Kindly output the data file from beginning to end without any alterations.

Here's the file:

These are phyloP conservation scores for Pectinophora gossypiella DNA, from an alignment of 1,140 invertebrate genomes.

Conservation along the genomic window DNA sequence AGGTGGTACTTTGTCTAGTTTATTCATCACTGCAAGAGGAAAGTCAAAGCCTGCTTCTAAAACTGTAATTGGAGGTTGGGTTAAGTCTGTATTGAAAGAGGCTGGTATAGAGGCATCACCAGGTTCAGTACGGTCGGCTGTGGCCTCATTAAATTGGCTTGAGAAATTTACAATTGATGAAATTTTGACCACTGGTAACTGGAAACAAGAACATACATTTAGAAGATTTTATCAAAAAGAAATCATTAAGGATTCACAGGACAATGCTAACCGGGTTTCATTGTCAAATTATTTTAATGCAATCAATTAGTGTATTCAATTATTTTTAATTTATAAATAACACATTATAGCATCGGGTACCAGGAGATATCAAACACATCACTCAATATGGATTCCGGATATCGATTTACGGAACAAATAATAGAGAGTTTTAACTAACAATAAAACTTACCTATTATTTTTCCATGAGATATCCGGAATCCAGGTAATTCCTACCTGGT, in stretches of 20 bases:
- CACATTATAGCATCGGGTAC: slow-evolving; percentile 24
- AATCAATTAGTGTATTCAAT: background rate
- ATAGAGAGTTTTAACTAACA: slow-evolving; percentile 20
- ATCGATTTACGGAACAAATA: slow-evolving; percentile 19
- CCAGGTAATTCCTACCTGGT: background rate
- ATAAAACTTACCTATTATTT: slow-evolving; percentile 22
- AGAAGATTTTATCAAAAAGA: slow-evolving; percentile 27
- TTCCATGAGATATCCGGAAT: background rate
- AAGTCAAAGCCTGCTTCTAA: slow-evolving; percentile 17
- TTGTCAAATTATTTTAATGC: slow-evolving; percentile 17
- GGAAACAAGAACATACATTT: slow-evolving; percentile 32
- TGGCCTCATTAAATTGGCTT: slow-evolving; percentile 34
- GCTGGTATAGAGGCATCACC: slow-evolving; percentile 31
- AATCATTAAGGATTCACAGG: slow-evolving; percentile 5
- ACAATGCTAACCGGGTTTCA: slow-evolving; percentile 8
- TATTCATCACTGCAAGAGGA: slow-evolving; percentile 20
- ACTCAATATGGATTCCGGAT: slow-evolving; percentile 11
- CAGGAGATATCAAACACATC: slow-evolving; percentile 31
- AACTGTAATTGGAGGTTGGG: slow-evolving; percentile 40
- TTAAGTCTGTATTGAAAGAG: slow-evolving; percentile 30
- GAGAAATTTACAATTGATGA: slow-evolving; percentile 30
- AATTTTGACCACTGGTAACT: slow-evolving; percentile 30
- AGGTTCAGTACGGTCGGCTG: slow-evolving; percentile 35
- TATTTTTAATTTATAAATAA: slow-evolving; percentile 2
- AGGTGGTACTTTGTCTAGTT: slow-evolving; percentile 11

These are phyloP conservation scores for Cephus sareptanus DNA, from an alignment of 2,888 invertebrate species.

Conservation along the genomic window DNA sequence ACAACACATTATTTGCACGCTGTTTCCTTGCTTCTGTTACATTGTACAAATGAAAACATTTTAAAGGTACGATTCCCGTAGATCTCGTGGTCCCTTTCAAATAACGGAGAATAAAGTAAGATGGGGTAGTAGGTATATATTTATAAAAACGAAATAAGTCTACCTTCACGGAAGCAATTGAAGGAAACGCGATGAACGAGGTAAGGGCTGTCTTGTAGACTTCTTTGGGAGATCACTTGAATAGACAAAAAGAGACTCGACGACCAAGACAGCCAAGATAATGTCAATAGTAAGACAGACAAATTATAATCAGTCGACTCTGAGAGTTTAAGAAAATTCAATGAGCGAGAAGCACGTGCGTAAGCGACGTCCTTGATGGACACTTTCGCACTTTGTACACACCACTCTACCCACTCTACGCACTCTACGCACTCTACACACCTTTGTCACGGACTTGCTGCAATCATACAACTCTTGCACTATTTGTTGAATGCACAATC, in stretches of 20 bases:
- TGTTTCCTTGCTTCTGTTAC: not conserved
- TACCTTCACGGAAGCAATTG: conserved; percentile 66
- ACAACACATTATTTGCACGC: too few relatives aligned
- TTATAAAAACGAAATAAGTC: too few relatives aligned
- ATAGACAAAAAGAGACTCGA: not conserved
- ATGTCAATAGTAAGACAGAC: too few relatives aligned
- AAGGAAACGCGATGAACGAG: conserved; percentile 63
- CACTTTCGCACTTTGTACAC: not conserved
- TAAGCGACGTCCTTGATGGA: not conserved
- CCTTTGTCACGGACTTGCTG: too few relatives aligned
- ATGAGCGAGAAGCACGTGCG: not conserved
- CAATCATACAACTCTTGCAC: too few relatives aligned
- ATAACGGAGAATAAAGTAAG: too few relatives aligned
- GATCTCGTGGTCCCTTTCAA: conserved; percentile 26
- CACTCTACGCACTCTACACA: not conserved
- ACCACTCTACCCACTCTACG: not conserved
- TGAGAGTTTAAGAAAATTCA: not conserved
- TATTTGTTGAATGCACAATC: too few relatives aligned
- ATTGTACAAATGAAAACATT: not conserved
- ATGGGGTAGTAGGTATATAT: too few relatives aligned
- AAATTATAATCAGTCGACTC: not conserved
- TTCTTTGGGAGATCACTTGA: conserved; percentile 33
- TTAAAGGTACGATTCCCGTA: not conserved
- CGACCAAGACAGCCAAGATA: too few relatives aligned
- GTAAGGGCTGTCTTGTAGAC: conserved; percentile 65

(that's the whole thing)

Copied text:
These are phyloP conservation scores for Pectinophora gossypiella DNA, from an alignment of 1,140 invertebrate genomes.

Conservation along the genomic window DNA sequence AGGTGGTACTTTGTCTAGTTTATTCATCACTGCAAGAGGAAAGTCAAAGCCTGCTTCTAAAACTGTAATTGGAGGTTGGGTTAAGTCTGTATTGAAAGAGGCTGGTATAGAGGCATCACCAGGTTCAGTACGGTCGGCTGTGGCCTCATTAAATTGGCTTGAGAAATTTACAATTGATGAAATTTTGACCACTGGTAACTGGAAACAAGAACATACATTTAGAAGATTTTATCAAAAAGAAATCATTAAGGATTCACAGGACAATGCTAACCGGGTTTCATTGTCAAATTATTTTAATGCAATCAATTAGTGTATTCAATTATTTTTAATTTATAAATAACACATTATAGCATCGGGTACCAGGAGATATCAAACACATCACTCAATATGGATTCCGGATATCGATTTACGGAACAAATAATAGAGAGTTTTAACTAACAATAAAACTTACCTATTATTTTTCCATGAGATATCCGGAATCCAGGTAATTCCTACCTGGT, in stretches of 20 bases:
- CACATTATAGCATCGGGTAC: slow-evolving; percentile 24
- AATCAATTAGTGTATTCAAT: background rate
- ATAGAGAGTTTTAACTAACA: slow-evolving; percentile 20
- ATCGATTTACGGAACAAATA: slow-evolving; percentile 19
- CCAGGTAATTCCTACCTGGT: background rate
- ATAAAACTTACCTATTATTT: slow-evolving; percentile 22
- AGAAGATTTTATCAAAAAGA: slow-evolving; percentile 27
- TTCCATGAGATATCCGGAAT: background rate
- AAGTCAAAGCCTGCTTCTAA: slow-evolving; percentile 17
- TTGTCAAATTATTTTAATGC: slow-evolving; percentile 17
- GGAAACAAGAACATACATTT: slow-evolving; percentile 32
- TGGCCTCATTAAATTGGCTT: slow-evolving; percentile 34
- GCTGGTATAGAGGCATCACC: slow-evolving; percentile 31
- AATCATTAAGGATTCACAGG: slow-evolving; percentile 5
- ACAATGCTAACCGGGTTTCA: slow-evolving; percentile 8
- TATTCATCACTGCAAGAGGA: slow-evolving; percentile 20
- ACTCAATATGGATTCCGGAT: slow-evolving; percentile 11
- CAGGAGATATCAAACACATC: slow-evolving; percentile 31
- AACTGTAATTGGAGGTTGGG: slow-evolving; percentile 40
- TTAAGTCTGTATTGAAAGAG: slow-evolving; percentile 30
- GAGAAATTTACAATTGATGA: slow-evolving; percentile 30
- AATTTTGACCACTGGTAACT: slow-evolving; percentile 30
- AGGTTCAGTACGGTCGGCTG: slow-evolving; percentile 35
- TATTTTTAATTTATAAATAA: slow-evolving; percentile 2
- AGGTGGTACTTTGTCTAGTT: slow-evolving; percentile 11

These are phyloP conservation scores for Cephus sareptanus DNA, from an alignment of 2,888 invertebrate species.

Conservation along the genomic window DNA sequence ACAACACATTATTTGCACGCTGTTTCCTTGCTTCTGTTACATTGTACAAATGAAAACATTTTAAAGGTACGATTCCCGTAGATCTCGTGGTCCCTTTCAAATAACGGAGAATAAAGTAAGATGGGGTAGTAGGTATATATTTATAAAAACGAAATAAGTCTACCTTCACGGAAGCAATTGAAGGAAACGCGATGAACGAGGTAAGGGCTGTCTTGTAGACTTCTTTGGGAGATCACTTGAATAGACAAAAAGAGACTCGACGACCAAGACAGCCAAGATAATGTCAATAGTAAGACAGACAAATTATAATCAGTCGACTCTGAGAGTTTAAGAAAATTCAATGAGCGAGAAGCACGTGCGTAAGCGACGTCCTTGATGGACACTTTCGCACTTTGTACACACCACTCTACCCACTCTACGCACTCTACGCACTCTACACACCTTTGTCACGGACTTGCTGCAATCATACAACTCTTGCACTATTTGTTGAATGCACAATC, in stretches of 20 bases:
- TGTTTCCTTGCTTCTGTTAC: not conserved
- TACCTTCACGGAAGCAATTG: conserved; percentile 66
- ACAACACATTATTTGCACGC: too few relatives aligned
- TTATAAAAACGAAATAAGTC: too few relatives aligned
- ATAGACAAAAAGAGACTCGA: not conserved
- ATGTCAATAGTAAGACAGAC: too few relatives aligned
- AAGGAAACGCGATGAACGAG: conserved; percentile 63
- CACTTTCGCACTTTGTACAC: not conserved
- TAAGCGACGTCCTTGATGGA: not conserved
- CCTTTGTCACGGACTTGCTG: too few relatives aligned
- ATGAGCGAGAAGCACGTGCG: not conserved
- CAATCATACAACTCTTGCAC: too few relatives aligned
- ATAACGGAGAATAAAGTAAG: too few relatives aligned
- GATCTCGTGGTCCCTTTCAA: conserved; percentile 26
- CACTCTACGCACTCTACACA: not conserved
- ACCACTCTACCCACTCTACG: not conserved
- TGAGAGTTTAAGAAAATTCA: not conserved
- TATTTGTTGAATGCACAATC: too few relatives aligned
- ATTGTACAAATGAAAACATT: not conserved
- ATGGGGTAGTAGGTATATAT: too few relatives aligned
- AAATTATAATCAGTCGACTC: not conserved
- TTCTTTGGGAGATCACTTGA: conserved; percentile 33
- TTAAAGGTACGATTCCCGTA: not conserved
- CGACCAAGACAGCCAAGATA: too few relatives aligned
- GTAAGGGCTGTCTTGTAGAC: conserved; percentile 65